The red line train is the hour-and-a-half milk run from the Portland airport to the Beaverton Transit Center. Five people on the train included a Native American homeless woman and her friend, a girl with very sad eyes, a fellow focused intently on his crossword puzzle that reminded me of a Key West friend of mine named Madison, and for two stops only, one thousand second-graders going to the zoo on a field trip. They left the train so quickly at their stop they sucked the available oxygen from the car and left the rest of us gasping. It felt like an Oklahoma springtime thunderstorm: a rush of thunder cracking the sky, a deluge of rain, then wet silence and ringing ears.
I had a strange form of rail-vertigo. Whenever the train stopped I had the strongest desire to run out the open door, run around the car, then leap back into the door at the moment just before it closed. I resisted the urge only because I didn’t think I could make the circuit around the car before the doors closed. If I were younger, I’d have done it.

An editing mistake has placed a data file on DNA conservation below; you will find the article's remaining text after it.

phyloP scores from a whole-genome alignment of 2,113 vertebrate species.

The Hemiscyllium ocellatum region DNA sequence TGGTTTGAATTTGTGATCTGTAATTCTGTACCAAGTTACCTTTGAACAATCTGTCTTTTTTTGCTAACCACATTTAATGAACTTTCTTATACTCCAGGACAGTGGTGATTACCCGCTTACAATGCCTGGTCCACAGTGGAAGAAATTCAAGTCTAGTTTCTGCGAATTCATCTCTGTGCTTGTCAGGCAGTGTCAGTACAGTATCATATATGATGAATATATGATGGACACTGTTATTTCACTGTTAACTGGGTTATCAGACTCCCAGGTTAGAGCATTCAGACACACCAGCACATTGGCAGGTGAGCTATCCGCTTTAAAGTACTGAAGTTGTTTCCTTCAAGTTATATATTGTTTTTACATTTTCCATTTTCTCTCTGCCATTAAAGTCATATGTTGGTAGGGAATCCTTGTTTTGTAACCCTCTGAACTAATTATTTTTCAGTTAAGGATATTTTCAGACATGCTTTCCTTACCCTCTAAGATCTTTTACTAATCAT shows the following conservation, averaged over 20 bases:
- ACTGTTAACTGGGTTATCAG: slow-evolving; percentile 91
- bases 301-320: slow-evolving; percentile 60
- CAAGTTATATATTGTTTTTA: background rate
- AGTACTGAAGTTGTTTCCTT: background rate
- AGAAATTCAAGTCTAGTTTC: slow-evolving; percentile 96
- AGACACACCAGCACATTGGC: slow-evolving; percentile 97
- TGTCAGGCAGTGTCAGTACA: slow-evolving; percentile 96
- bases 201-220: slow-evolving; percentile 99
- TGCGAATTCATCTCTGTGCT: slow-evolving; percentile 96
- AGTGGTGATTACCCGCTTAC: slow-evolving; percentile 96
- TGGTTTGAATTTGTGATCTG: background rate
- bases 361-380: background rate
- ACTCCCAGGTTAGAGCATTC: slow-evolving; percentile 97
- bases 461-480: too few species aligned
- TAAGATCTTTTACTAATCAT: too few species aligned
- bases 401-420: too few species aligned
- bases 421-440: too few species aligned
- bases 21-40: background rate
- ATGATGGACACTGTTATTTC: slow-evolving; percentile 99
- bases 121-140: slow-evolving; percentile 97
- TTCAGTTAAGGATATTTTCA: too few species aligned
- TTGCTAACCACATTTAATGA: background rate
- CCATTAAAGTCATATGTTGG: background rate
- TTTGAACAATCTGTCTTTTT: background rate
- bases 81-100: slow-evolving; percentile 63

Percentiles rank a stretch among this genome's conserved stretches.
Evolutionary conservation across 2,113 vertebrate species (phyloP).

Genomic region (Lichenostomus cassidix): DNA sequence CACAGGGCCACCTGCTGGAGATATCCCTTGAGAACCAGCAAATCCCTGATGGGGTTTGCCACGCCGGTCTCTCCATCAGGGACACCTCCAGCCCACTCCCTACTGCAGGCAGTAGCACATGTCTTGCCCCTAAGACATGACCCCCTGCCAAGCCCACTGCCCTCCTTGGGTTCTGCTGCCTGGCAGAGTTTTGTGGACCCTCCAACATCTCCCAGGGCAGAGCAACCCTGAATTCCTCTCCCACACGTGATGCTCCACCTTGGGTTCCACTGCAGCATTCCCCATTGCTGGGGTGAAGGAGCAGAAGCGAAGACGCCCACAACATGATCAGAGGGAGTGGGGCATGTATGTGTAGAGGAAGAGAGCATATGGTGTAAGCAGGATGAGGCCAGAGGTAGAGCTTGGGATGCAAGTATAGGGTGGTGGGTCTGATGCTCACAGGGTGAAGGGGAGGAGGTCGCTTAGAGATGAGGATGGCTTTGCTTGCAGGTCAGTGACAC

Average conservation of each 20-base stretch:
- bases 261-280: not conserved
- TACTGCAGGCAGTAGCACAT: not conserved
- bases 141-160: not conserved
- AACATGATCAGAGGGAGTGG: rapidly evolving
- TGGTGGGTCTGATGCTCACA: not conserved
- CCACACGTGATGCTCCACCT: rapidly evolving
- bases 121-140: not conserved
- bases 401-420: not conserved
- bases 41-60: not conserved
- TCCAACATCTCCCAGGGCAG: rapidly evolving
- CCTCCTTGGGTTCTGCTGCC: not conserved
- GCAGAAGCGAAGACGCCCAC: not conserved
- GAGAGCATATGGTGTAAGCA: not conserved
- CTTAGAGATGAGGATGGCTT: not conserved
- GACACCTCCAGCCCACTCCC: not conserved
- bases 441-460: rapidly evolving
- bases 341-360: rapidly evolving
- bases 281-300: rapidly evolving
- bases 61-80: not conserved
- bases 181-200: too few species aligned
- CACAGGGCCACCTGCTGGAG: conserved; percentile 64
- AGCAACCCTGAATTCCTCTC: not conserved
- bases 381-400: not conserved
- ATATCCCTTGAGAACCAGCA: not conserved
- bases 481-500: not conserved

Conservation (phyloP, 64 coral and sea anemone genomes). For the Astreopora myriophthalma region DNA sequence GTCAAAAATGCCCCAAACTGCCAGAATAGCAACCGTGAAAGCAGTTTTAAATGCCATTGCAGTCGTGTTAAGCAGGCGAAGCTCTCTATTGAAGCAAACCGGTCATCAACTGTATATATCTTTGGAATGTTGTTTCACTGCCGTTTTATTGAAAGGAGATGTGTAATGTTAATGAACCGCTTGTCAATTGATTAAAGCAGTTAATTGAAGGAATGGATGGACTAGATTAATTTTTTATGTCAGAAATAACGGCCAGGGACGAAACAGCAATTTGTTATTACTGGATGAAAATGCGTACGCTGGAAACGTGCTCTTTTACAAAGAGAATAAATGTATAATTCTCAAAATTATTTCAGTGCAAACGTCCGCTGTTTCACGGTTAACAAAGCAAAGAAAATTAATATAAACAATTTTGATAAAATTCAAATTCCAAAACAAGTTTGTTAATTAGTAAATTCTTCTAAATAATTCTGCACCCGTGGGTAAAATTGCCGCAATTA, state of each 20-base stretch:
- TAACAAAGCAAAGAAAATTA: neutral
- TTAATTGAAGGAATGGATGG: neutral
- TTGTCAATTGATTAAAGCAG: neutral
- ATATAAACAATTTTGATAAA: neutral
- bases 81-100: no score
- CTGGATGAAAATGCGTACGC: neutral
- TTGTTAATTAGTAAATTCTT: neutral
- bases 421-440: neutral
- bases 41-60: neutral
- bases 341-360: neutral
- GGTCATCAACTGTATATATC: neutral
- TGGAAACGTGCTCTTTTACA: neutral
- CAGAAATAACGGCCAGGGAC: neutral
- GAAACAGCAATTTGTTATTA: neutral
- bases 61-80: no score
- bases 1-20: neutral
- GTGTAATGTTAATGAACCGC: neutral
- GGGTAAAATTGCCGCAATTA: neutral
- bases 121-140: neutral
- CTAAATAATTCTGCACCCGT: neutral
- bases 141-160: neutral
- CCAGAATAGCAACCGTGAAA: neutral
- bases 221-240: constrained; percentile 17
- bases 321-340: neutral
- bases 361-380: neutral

A glorious dampness covers everything from the concrete bridges to the small cabin of St. Francis of Asisi outside my cousin’s front door. Evergreens are everywhere, poking up higher than the rhododendrons, azaleas, and forsythia’s bright yellow buds. It was Spring, and it was wet.
If you’re raised in the Northwest you never forget the smell of rain on concrete, or the look of moss growing on rooftops. You never lose the love of the damp, and the green.